From The Bolton Journal and Guardian, Friday, June 5, 1936, reproduced here by the kind permission of the Bolton News.
The Rev. S.H. Martin’s coming departure from Bradshaw to take up the Rectory of St. Michael with St. Nicholas, Sutton, Herefordshire, makes it unlikely, one feels, that we shall know why Bradshaw Church was dedicated to an obscure French saint – St. Maxentius. Bradshaw is the only church in England so dedicated and St. Maixeut, in the department of Sevres, mid France, is the only other place where his name is remembered.
There are many curious features about Bradshaw – it has a row of houses whose back-doors face the main street, one of its public houses is “The House Without a Name,” its church has no tower, and there is an old tower still standing without a church.
Bradshaw has its roots firmly embedded in the past, and the village – which has in recent times lost some of its rurality – can boast a history as long as the oldest parts of Bolton.
The oldest link with the past that Bradshaw possesses is the old bell, the date of which has been given by an expert as the early 15th century or late 14th century.
But even if it was cast in say, 1400, it does not, of course, prove that there was a church at Bradshaw in that year, the bell may have been originally cast for some other church. There is in fact a tradition that it came from Yorkshire, but it is possible that a church – more likely a chapel – existed at Bradshaw before the old church to which the ancient tower belongs, was built.
The first reference to a church at Bradshaw is found in a list of clergy for the Archdeaconry of Chester drawn up in 1641-2, in which the Rev. John Hilton is given among the five clergymen in the Bolton parish. As he was presented by John Bradshaw it is assumed that he had charge of the chapel at Bradshaw.
Mr. Hilton is, therefore, the first known incumbent of Bradshaw. The John Bradshaw who presented him belonged to a family which had great influence in this part of Lancashire, and it is quite possible that they helped to build and maintain a chapel a Bradshaw. The Bradshaws were, in fact, resident in the parish as early as 1246.
In his excellent history of Bradshaw parish Mr. Martin suggests that the origin of the church was due to the desire of the Bradshaw family for a place of worship nearer home than Bolton Parish Church.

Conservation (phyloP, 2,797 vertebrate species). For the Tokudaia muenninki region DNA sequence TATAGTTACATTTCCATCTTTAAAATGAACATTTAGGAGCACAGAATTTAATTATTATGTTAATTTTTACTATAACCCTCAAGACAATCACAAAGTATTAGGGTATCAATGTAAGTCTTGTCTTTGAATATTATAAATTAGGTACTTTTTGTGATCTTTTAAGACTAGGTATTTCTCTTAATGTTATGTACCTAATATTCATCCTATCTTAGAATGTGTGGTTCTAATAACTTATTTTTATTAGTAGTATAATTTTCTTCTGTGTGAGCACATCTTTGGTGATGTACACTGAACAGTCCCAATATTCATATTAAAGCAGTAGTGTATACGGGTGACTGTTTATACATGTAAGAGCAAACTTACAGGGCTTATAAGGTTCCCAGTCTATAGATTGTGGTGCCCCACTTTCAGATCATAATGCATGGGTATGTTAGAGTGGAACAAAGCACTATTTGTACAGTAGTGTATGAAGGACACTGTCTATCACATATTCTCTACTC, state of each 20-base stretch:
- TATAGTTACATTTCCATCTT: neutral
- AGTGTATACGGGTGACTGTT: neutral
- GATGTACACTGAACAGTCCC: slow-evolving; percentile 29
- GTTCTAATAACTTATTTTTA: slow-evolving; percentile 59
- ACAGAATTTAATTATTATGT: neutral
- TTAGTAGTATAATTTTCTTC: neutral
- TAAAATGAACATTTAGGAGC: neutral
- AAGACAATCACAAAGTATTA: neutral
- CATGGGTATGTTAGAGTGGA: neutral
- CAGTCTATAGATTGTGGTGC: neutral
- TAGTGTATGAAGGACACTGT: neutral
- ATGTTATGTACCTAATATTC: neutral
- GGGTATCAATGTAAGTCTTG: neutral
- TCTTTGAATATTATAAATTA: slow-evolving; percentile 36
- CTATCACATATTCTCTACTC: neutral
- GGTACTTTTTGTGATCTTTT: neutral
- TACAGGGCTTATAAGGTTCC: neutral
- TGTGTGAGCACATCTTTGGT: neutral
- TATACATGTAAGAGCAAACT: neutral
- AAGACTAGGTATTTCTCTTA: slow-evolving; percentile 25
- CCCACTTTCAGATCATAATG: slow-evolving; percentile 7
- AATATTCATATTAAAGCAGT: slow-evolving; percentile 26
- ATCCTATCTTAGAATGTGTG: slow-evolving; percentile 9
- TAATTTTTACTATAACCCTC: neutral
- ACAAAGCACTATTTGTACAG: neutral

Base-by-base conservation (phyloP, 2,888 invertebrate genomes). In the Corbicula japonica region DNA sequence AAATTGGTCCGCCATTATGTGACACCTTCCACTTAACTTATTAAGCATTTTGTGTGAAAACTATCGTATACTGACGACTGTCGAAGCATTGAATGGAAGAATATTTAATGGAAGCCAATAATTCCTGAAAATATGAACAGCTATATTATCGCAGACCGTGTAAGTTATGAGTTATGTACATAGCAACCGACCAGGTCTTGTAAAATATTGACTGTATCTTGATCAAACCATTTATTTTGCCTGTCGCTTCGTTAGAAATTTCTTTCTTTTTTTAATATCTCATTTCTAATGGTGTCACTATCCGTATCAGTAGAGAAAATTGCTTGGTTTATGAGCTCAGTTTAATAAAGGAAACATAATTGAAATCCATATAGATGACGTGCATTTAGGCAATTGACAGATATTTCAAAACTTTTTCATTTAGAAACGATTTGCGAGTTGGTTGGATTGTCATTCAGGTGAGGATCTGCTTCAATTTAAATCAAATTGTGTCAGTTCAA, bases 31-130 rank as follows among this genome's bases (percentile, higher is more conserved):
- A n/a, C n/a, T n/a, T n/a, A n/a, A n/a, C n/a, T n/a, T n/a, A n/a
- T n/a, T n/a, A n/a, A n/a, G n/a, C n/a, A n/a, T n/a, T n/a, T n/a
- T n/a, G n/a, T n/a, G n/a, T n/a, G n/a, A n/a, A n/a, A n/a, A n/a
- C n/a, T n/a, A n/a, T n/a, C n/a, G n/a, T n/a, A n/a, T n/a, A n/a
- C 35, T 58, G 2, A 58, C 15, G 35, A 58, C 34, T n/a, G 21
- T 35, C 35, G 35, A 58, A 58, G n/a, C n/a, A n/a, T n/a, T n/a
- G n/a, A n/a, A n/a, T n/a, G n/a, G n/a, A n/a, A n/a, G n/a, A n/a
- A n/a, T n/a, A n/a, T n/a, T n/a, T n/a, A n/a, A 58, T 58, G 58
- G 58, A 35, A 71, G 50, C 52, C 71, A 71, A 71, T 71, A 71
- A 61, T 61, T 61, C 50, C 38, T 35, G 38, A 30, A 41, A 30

John Bradshaw’s will – he died in 1543 – refers to “ye chapell fieldes,” and thus bears out the belief that there must have been a chapel at that time. The name Bradshaw Chapel at the corner of Bradshaw-rd. and Lee Gate-lane doubtless thus provides a link with pre-Reformation days.
On a map of the county made in 1610, Bradshaw Chapel is distinctly marked. Thus it is probably that there was a chapel at Bradshaw 400 years ago and possibly even earlier.
In 1646 certain money was provided for a stipend of a minister at Bradshaw, and about six years later, the Bradshaw family apparently rebuilt or repaired the old chapel.
About this time during the Commonwealth, a board of clergy and laity called the Bury Classis controlled the church affairs of the district, and in 1649 the Classis appointed the Rev. Samuel Fellgate to be minister at Bradshaw.
The Bradshaw family were Puritans, and it is not surprising to find that the Rev. Oliver Heywood, the Puritan divine, preaching a funeral sermon at the chapel in 1669 on the death of his uncle Francis Critchley.
In 1694 the Bradshaw family sold their possessions in the parish to their cousin, Henry Bradshaw, of Marple Hall, Cheshire, son of the famous regicide, and left the district - an event which seriously affected the chapel which had hitherto been almost entirely supported by them.
Parishioners could barely keep the church going, and in 1722 Dr. Gastrell, Bishop of Chester, wrote that “the church was then decaying, and nothing at all belonged to it, the minister being maintained by voluntary contributions which amounted to £12 per annum.”
Two years later, however, the church had apparently been repaired. During the 18th century £600 was given by Queen Anne’s Bounty and £400 by another benefactor to endow the living, most of the money being used to purchase two farms.
The church was again rebuilt – of brick and stone – in 1770, the church being extensively altered in the process. It was a squat building when finished with ugly windows. Early in the 19th century the day and Sunday schools were founded, the old Sunday school being held in what is now the village Post Office.
There are some still living who can remember the Rev. Philemon Alfred Galindo, who was vicar from 1844-77. During his vicariate the Sunday school flourished and there was increasing interest in the welfare of the church. The year 1833 was notable for the delimitation of parish boundaries, which practically constituted Bradshaw a separate parish, although permission to celebrate marriages in the church was not granted until 1857.
The old building was by this time very dilapidated and too small for the population, and an appeal for funds for a new church went out in 1846. By 1859 £2,014 had been promised. The foundations were laid, but then building was delayed for 10 years. When Mr. Thomas Hardcastle succeeded to his father’s property the scheme was reopened and the building began to rise. It cost £4,300, half of which, at least, was given by Mr. Hardcastle. In fact Bradshaw is indebted to him for its schools and its church.
The new church was consecrated on November 9th, 1872 b y Dr Fraser, Bishop of Manchester. The organ was opened the following year.
Mr. Galindo was succeeded in 1877 by the Rev. R.K. Judson, who remained vicar until 1915, when he resigned through ill-health. He was followed by the Rev. S.H. Martin, whose successor has not, as yet, been appointed. Thus the last three incumbents cover a period of 92 years - an average of almost 33 years each.